The Dragon Project - Conception
I was reminded about Brueberon (my dragon) 3 years ago when a friend and I were reminiscing. She remembered how I used to make up bedtime stories when we were kids on sleep-overs. These mainly kept us awake rather than put us to sleep as intended. Which then resulted in finger wagging from our mums and giggles under the covers from us.
But this memory made my friend ask if I'd ever thought of writing for children.
I admitted I hadn't given it much thought but I'd give it a go and write one specifically for her daughter. And so The Lonely Dragon was conceived.
But life got in the way. So I consigned the Dragon to more loneliness by putting the story into a folder I like to call, The Vault.
This is where all my writing snippets go. A tutor on a course I attended back in the long distant past told us never to throw out any piece of writing we did. These little pieces of apparent writing nothingness could indeed be nuggets of wonder. And I'm not talking of the chicken variety either.
I noted this advice in my brain's prefrontal cortex and it lodged itself firmly in my temporal lobe. When I'm struggling for writing ideas I get out the account number and key to The Vault and have a good old root around.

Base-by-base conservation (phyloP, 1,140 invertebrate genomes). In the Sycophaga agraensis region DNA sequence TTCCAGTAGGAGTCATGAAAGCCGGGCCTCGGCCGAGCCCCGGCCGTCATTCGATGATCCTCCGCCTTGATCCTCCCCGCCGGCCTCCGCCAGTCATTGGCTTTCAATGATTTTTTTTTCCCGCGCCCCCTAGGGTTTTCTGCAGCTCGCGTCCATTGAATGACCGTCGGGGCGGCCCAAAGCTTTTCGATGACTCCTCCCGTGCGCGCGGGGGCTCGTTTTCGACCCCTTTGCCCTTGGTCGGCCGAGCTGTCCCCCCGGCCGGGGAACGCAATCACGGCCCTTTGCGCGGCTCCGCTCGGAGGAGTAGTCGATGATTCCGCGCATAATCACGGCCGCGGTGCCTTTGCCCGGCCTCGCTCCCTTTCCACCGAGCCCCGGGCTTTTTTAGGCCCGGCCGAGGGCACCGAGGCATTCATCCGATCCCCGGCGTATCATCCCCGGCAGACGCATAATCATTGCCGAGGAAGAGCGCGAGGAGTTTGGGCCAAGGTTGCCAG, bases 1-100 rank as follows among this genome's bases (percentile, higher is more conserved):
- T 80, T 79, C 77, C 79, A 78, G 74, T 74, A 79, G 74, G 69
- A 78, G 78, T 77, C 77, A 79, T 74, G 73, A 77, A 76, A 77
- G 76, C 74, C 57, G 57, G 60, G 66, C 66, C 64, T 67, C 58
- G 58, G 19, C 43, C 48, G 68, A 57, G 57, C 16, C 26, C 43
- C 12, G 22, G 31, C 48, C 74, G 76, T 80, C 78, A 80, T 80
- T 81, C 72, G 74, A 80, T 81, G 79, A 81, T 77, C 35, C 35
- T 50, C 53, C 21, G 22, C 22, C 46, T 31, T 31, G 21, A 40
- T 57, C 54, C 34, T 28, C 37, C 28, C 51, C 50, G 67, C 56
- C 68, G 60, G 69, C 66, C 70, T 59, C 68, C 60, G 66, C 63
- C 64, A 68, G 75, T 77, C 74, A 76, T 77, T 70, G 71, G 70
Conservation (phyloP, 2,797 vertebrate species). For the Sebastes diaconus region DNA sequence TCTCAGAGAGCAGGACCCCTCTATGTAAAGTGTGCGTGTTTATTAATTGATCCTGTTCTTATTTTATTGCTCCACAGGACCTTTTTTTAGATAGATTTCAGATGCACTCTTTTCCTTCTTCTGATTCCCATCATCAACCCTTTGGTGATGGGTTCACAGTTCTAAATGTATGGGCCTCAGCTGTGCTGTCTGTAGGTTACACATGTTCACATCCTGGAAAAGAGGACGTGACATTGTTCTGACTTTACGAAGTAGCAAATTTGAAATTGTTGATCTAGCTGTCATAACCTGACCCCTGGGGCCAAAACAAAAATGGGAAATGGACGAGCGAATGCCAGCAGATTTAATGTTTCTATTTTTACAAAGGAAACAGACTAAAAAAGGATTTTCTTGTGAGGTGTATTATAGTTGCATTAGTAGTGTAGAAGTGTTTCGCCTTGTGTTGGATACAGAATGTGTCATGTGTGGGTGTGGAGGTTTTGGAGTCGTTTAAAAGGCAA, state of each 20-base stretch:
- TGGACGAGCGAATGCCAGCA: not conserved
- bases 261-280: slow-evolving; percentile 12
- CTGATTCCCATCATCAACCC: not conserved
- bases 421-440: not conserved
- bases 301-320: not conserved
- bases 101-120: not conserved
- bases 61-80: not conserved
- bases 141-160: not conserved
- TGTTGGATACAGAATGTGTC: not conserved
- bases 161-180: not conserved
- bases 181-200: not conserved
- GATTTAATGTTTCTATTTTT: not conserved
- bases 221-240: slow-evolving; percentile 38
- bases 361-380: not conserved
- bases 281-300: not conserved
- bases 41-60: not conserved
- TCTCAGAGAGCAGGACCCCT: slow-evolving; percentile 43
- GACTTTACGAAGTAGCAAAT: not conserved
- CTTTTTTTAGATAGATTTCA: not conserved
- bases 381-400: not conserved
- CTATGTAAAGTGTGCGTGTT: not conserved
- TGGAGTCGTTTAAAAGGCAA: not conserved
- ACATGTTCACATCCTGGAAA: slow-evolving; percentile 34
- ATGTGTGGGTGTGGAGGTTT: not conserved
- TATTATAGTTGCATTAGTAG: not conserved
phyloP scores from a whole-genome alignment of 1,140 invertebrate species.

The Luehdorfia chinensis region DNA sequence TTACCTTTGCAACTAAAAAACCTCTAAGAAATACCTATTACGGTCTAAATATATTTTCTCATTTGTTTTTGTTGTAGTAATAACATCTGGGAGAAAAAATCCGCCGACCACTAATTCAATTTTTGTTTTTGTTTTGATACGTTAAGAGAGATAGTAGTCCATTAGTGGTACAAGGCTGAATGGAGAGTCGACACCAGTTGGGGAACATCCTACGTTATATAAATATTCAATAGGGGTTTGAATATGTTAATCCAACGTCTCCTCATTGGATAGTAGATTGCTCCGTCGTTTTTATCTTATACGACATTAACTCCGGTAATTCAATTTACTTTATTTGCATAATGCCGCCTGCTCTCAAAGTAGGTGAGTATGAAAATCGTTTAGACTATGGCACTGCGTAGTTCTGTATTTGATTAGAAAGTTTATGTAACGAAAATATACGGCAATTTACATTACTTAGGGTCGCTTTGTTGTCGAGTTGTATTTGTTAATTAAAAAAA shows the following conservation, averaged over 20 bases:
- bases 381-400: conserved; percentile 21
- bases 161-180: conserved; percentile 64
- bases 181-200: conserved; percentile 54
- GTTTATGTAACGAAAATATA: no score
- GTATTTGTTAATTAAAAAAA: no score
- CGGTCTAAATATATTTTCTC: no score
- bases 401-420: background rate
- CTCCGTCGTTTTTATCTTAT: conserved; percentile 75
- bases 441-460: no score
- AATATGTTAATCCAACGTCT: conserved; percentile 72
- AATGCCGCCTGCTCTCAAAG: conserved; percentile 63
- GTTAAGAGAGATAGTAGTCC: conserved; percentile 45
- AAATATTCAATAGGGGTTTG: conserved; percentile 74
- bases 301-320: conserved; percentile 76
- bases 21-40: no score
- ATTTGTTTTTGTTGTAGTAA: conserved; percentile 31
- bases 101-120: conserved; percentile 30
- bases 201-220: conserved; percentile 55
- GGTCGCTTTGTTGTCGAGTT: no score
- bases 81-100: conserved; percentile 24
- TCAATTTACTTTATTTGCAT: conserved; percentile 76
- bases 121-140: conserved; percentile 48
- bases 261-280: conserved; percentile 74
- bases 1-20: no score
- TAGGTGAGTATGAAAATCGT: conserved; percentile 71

When I started working for Inkhead and spending tons of time with a variety of sprogs, I remembered my lonely dragon gathering cyber dust in The Vault. I decided to take him out, blow the dust from his puppy dog eyes and his psychedelic scales.
I gave the story to a group of children to read to assess it's viability. It received a favourable response but I wasn't quite sure what to do with it next.
Should I put it on Wattpad?
Should I publish through Autharium?
Should I post it via my blog?
I've always wanted to provide children and young people with free reading material. Louise had mentioned that she wanted to start a blog on the Inkhead website. So I boldly suggested a serialisation plan to her. Without having read the story she gave me the go ahead.
But a part of my brain was screaming that this story needed art work. And it needed to be done by children. So how to make this happen?
Well, only one thing for it – Trust the universe to bring me what I need.
And boy, did it ever.
Tune in later this week to find out how the dragon flexed its wings.